Part of the Chain of Lakes Regional Park, Lake of the Isles is located in the heart of the Kenwood neighborhood. The 93-acre lake is popular with walkers, bikers and those who enjoy canoeing, kayaking or paddle boarding. The lake is linked to Lake Calhoun by a canal that passes under Lake Street and to Cedar Lake by the Kenilworth Channel.  Lake of the Isles, with its naturalized shoreline and islands, enjoys an "excellent" ranking in aesthetics and habitat quality. Aquatic plants are abundant in Isles due to its good water clarity and shallower waters. Since Lake of the Isles does not have a swimming beach a score was not calculated for public health.

Water Clarity

Recent Secchi Disk Readings

October 18, 2018

Secchi Depth (feet): 4.0


Secchi Disk Readings

secchi diagram

To measure water transparency with a Secchi disk, the disk is lowered from the shaded side of a boat until it cannot be seen. The depth of the water is recorded at the point where the disk reappears upon raising it from its original depth beyond visibility. It is important to remember that the Secchi measurement is a simple, approximate measurement of water clarity and can be influenced by various factors such as time of day, reader's eyesight, water color and suspended particles in the water. Therefore, Secchi disk readings should be used as a comparative tool to determine trends between lakes and over time.

  • Increased water clarity may be due to reduced nutrient inputs, seasonal algal cycles, decreased sediment inputs, and zooplankton grazing on algae.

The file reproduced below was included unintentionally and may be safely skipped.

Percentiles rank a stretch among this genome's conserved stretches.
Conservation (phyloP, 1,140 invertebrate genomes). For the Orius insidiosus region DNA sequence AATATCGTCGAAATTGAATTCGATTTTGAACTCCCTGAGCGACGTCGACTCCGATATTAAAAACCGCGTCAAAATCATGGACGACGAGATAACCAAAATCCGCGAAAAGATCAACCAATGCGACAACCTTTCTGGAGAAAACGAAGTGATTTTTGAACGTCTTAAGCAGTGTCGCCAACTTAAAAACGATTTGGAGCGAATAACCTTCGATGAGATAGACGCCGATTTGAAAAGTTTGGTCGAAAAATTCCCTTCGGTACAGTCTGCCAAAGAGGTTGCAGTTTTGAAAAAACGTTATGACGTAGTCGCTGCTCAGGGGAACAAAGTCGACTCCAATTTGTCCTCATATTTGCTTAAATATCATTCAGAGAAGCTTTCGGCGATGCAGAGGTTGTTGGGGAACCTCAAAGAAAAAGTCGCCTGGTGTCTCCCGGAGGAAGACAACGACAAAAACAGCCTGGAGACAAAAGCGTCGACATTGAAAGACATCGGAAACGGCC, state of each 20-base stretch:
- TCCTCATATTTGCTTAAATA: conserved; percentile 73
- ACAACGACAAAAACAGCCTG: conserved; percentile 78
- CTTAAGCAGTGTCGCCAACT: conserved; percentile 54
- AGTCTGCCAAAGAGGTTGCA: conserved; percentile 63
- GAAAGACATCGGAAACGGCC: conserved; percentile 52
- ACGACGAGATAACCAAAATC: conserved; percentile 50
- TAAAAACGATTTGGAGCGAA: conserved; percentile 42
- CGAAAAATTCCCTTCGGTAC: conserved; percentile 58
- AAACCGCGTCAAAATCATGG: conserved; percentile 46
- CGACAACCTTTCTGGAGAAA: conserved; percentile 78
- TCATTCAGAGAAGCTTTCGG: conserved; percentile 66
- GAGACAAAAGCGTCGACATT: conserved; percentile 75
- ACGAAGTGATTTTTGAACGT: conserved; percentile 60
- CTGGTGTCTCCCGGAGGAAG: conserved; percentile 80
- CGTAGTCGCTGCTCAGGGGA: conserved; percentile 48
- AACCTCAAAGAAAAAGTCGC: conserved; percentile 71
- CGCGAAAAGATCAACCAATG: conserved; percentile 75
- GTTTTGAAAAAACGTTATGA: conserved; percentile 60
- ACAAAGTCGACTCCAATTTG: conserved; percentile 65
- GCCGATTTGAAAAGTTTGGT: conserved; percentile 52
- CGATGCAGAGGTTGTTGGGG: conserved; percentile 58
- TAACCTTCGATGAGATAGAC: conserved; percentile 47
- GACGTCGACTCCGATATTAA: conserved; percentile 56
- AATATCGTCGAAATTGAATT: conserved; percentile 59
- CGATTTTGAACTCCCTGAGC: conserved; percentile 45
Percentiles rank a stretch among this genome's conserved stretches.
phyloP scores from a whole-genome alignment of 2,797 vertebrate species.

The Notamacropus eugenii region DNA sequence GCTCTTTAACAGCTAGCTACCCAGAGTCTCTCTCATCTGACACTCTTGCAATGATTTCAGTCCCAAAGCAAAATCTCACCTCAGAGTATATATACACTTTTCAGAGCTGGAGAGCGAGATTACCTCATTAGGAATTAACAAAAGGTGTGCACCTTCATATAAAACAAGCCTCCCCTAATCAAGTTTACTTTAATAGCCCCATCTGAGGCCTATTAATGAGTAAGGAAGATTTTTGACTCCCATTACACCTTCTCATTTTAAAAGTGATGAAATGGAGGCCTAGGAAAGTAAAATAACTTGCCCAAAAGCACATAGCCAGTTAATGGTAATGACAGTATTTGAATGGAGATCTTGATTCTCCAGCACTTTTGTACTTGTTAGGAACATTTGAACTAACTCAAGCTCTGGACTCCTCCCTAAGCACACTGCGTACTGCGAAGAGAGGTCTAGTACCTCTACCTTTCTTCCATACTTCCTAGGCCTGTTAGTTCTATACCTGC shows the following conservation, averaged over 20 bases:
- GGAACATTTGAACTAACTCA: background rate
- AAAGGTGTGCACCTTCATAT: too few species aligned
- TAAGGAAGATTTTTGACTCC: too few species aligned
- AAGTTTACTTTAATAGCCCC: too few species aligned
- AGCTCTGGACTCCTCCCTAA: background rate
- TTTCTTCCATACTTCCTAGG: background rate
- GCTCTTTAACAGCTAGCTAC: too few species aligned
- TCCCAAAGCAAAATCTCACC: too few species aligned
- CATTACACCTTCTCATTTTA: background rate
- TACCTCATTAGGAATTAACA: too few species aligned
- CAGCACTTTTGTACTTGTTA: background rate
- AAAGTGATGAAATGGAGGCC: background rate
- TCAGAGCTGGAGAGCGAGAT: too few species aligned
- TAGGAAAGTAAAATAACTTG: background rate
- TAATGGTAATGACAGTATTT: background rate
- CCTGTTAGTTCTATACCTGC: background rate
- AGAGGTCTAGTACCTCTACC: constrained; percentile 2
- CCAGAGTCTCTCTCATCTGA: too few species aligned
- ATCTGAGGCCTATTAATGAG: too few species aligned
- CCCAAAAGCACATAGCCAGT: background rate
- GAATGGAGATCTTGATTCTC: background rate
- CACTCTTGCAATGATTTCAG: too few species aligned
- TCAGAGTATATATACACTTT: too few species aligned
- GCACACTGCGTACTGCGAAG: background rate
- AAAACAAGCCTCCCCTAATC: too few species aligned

• Decreased water clarity may be due to large algal blooms, increased soil erosion inputs, wind circulation of sediments and nutrients, stormwater inputs, or a decrease in zooplankton.

Secchi readings for the lakes are done during the regular lake sampling schedule, with some lakes sampled every other year.


Lake Aesthetic and User Recreation Index (LAURI)

lauri graph for lake of the isles

The Lake Aesthetic and User Recreation Index (LAURI) was designed to give recreational users a source of information about conditions affecting their use of city lakes.  The goal is to have an accurate, science based and easily understandable recreational indicator for the public.  The  LAURI has five indices:

Public Health Index (E. coli measured at public swimming beaches)

Water Quality Index (water clarity/Secchi depth)

Habitat Quality (aquatic plant and fish diversity)

Recreational Access (availability and ease of public access)

Aesthetic Considerations (color and odor of water, garbage and debris)